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TomTom’s MOBILE 5 is the latest version of the company’s navigation software for smartphones. It is compatible with a range of devices running Windows Mobile, Symbian Series 80 (Nokia’s <a href="http://reviews.zdnet.co.uk/hardware/mobilephones/0,39023925,39175163,00.htm">9500 Communicator</a> and <a href="http://reviews.zdnet.co.uk/hardware/mobilephones/0,39023925,39188359,00.htm">9300 Smartphone</a>), and. We tested it on a Series 60 phone, the Nokia 6670. Not all Series 60 handsets are compatible, and you should check the list at <a href="http://www.tomtom.com/products/compatibility.php?ID=69&Language=1">TomTom's Web site</a>.
Written by Sandra Vogel, Contributor


7.7 / 5

pros and cons

  • Full postcode routing excellent use of screen space fast route planning
  • Bluetooth GPS receiver initially reluctant to pair with Nokia 6670 on-screen text is necessarily small software supplied on a relatively small (128MB) Flash memory card
  • Editors' review
  • Specs

TomTom’s MOBILE 5 is the latest version of the company’s navigation software for smartphones. It is compatible with a range of devices running Windows Mobile, Symbian Series 80 (Nokia’s 9500 Communicator and 9300 Smartphone), and. We tested it on a Series 60 phone, the Nokia 6670. Not all Series 60 handsets are compatible, and you should check the list at TomTom's Web site.

Design & features
In our first review of TomTom MOBILE we were impressed by the fact that you could run navigation software adequately on a smartphone. Now there are several players in the phone-based navigation software market, including Navicore Personal, Destinator SP and Route 66 Mobile. Has TomTom got what it takes to keep up? Aware that it is fighting increasingly stiff competition, TomTom is offering MOBILE 5 at an upgrade price of just €79 (~£54). You don’t get a GPS receiver for this price -- just the software update and new maps. The full package (with GPS receiver) costs €299 (~£203). TomTom has changed its Bluetooth GPS receiver, the new one being somewhat cigarette-lighter-shaped; it also has a strange hole in it whose purpose, if any, is unclear. Unfortunately it took an age to pair with our Nokia 6670: in fact, we had to turn the handset on and off a few times to get started. Not auspicious, although after the first pairing things went smoothly. The software and maps are delivered on a 128MB RS-MMC flash memory card, with an SD card adapter. Installation is a simple matter of putting the card into your handset and powering on. A PC is not required, and the software installs automatically. The software and map data occupies most of the card’s space, leaving just 8.5MB free for your own use. Some competing smartphone navigation solutions come on 256MB cards with a lot more free space, so TomTom has skimped a little here. Users may need to swap cards to use their own card-installed applications or data, which could prove inconvenient given that many smartphones require the battery to be removed in order to swap cards. The updated software includes itinerary planning with more than one waypoint, navigation to map points and city centres rather than just addresses, and pre-travel route planning (so you can check your route before you set off, either viewing turn-by-turn directions or listening to a run-through of spoken instructions). These features all appear in competing navigation software, so TomTom is playing catch-up here. Another crucial feature in the new version is full postcode navigation for both the UK and the Netherlands. This works well, although you still need to know the building number to get totally accurate navigation, and you have to choose postcode navigation specifically from the options menu. Naturally there's a database of points of interest (POIs), and it's easy to configure a warning when you come within a preset distance of a POI. There are six routing options -- fastest, shortest, avoid motorways, walking, bicycle and limited-speed. However, cyclists shouldn't be fooled into thinking that the software knows about cycle lanes, cycle paths across parks, access through pedestrian (car-free) areas and suchlike: in our test it simply seemed to avoid motorways and some busier roads.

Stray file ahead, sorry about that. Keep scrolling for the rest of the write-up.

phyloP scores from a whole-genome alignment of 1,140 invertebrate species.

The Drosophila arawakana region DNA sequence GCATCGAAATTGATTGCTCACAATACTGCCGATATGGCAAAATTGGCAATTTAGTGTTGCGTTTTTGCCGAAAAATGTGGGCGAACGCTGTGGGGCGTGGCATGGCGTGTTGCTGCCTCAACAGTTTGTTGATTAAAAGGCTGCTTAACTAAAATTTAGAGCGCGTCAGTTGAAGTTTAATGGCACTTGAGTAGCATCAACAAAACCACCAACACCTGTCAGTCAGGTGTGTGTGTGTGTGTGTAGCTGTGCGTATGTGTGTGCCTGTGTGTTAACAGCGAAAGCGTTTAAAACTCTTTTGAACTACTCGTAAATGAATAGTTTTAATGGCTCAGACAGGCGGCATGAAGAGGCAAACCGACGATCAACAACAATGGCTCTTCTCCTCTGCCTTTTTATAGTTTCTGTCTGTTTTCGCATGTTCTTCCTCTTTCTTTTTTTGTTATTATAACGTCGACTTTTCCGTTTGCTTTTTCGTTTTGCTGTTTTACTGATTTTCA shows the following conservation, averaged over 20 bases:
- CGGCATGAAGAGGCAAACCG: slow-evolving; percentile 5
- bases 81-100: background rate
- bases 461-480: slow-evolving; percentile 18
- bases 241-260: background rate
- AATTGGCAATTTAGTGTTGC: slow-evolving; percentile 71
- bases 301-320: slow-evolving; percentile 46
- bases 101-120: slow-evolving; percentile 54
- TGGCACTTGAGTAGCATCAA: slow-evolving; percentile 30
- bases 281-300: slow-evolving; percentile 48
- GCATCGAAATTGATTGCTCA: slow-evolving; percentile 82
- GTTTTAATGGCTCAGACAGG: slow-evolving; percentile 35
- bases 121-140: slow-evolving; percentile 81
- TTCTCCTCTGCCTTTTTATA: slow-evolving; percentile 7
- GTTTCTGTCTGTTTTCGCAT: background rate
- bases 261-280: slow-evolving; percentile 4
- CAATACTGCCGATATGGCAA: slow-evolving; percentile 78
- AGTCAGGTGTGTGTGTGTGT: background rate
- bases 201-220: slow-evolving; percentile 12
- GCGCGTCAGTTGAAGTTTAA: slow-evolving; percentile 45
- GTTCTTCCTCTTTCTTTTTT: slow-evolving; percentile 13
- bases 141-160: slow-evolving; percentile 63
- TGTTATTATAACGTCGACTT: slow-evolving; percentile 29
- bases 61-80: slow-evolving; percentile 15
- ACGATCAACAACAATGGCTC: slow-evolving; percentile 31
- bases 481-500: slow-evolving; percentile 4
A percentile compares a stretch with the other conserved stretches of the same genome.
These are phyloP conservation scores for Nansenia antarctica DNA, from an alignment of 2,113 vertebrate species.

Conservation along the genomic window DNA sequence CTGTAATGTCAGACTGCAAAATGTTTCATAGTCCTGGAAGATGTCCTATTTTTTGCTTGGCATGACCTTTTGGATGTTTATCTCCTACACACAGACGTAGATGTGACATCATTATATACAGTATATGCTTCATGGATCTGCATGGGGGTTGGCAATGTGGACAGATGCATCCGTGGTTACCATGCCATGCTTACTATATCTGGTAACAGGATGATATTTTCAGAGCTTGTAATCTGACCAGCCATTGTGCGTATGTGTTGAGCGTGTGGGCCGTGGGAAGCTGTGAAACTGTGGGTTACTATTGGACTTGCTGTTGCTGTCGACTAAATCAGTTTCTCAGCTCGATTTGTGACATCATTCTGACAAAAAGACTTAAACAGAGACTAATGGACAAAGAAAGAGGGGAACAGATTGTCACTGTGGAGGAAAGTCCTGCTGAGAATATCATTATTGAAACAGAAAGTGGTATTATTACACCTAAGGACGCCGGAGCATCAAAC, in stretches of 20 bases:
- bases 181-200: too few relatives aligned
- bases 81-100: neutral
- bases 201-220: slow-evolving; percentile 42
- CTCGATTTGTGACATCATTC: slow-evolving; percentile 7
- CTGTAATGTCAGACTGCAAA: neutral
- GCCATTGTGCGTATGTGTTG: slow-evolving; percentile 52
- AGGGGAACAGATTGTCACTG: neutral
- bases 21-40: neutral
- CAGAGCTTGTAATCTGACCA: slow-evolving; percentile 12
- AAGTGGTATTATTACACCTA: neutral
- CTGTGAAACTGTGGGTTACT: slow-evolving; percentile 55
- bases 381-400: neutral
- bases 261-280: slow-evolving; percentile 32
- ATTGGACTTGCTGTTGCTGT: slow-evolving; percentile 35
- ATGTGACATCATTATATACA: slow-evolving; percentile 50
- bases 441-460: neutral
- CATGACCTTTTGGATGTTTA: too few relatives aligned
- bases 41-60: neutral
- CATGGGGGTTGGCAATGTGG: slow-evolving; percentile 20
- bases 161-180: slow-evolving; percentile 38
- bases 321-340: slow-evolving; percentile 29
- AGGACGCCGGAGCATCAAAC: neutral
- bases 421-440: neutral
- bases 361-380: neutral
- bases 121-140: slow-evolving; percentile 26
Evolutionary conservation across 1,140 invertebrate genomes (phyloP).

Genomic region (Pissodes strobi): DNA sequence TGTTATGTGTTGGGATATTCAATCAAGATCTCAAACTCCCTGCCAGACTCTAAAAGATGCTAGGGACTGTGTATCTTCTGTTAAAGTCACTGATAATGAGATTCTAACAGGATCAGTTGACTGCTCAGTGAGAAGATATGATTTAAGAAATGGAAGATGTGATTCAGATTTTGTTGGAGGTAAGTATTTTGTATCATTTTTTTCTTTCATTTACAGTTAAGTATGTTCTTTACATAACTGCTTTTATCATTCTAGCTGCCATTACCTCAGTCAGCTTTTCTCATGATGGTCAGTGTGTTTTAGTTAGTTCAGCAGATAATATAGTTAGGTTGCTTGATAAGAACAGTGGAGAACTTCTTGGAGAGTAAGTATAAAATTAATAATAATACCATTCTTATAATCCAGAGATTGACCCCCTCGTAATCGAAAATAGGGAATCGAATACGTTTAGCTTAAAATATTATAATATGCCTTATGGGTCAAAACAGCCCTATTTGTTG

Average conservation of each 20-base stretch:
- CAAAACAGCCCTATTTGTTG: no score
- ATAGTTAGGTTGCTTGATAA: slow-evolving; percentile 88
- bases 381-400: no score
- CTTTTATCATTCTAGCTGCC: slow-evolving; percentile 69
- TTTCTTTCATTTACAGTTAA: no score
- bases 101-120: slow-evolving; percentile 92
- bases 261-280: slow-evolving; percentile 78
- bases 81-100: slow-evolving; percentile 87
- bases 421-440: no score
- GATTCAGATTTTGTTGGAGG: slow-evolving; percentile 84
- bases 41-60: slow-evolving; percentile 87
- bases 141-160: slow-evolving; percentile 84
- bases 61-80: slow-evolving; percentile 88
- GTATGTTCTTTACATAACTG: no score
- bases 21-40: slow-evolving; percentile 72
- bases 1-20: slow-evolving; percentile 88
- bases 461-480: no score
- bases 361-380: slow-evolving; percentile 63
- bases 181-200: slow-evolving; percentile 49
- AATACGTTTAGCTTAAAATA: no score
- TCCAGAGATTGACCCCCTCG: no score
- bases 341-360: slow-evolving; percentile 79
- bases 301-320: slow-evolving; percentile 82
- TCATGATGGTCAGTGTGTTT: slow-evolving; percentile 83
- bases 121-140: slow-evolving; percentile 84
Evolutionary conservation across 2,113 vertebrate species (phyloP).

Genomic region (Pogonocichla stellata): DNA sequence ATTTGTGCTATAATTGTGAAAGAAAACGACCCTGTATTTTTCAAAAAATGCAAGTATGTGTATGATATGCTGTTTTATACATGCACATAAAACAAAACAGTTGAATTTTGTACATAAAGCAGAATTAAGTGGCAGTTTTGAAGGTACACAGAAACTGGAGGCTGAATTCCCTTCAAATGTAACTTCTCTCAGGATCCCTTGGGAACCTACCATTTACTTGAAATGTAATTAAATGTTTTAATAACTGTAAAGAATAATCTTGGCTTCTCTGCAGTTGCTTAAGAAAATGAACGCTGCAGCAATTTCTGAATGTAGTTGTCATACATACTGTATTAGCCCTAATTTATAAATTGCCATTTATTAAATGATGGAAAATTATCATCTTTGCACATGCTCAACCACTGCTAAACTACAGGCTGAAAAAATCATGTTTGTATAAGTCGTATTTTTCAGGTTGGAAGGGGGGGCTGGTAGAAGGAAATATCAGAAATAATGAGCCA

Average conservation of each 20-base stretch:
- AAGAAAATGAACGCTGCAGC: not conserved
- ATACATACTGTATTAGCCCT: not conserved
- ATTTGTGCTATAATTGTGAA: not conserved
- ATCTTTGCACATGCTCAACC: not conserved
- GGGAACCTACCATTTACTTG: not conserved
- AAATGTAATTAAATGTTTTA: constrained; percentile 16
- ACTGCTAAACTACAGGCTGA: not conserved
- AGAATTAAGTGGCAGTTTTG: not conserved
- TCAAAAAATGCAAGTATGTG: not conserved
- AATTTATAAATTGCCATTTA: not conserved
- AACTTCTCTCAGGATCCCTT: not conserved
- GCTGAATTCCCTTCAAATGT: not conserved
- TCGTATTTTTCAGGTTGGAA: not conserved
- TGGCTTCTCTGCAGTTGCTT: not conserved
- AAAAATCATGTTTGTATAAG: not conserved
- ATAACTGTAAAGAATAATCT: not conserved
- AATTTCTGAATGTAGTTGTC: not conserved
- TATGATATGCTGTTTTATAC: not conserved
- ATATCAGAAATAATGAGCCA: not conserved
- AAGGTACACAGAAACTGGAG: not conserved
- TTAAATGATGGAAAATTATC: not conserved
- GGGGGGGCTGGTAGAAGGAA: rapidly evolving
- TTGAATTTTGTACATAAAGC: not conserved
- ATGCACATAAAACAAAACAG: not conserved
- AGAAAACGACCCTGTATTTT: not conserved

TomTom MOBILE 5 makes good use of the limited screen space afforded by smartphones, and worked well on our Nokia 6670. A map showing your current position occupies around four fifths of the screen, with information like distance to destination, distance to the next turn, direction of next turn and estimated time of arrival visible in a band along the bottom. A thin strip at the very bottom of the screen shows the current street or road name. When you are moving, the display shows a large arrow indicating the direction of the next turn instead of a map view, again with the information band below; 2D and 3D maps are available, and we found the 3D maps the most useful. Navigating through menu screens and entering navigation addresses is straightforward, and routes themselves are calculated quickly. The sound quality is impressive. Volume is down to your phone, of course, but spoken instructions are generally clear and timely. The Bluetooth connection to the GPS receiver is convenient (at least once the initial pairing is made), and the receiver's battery life is good enough to last for several hours'-worth of trips. The kit comes with a car charger, so can charge the receiver en route. You’ll need to make separate arrangements for your handset, but car chargers are available that can handle two devices at once.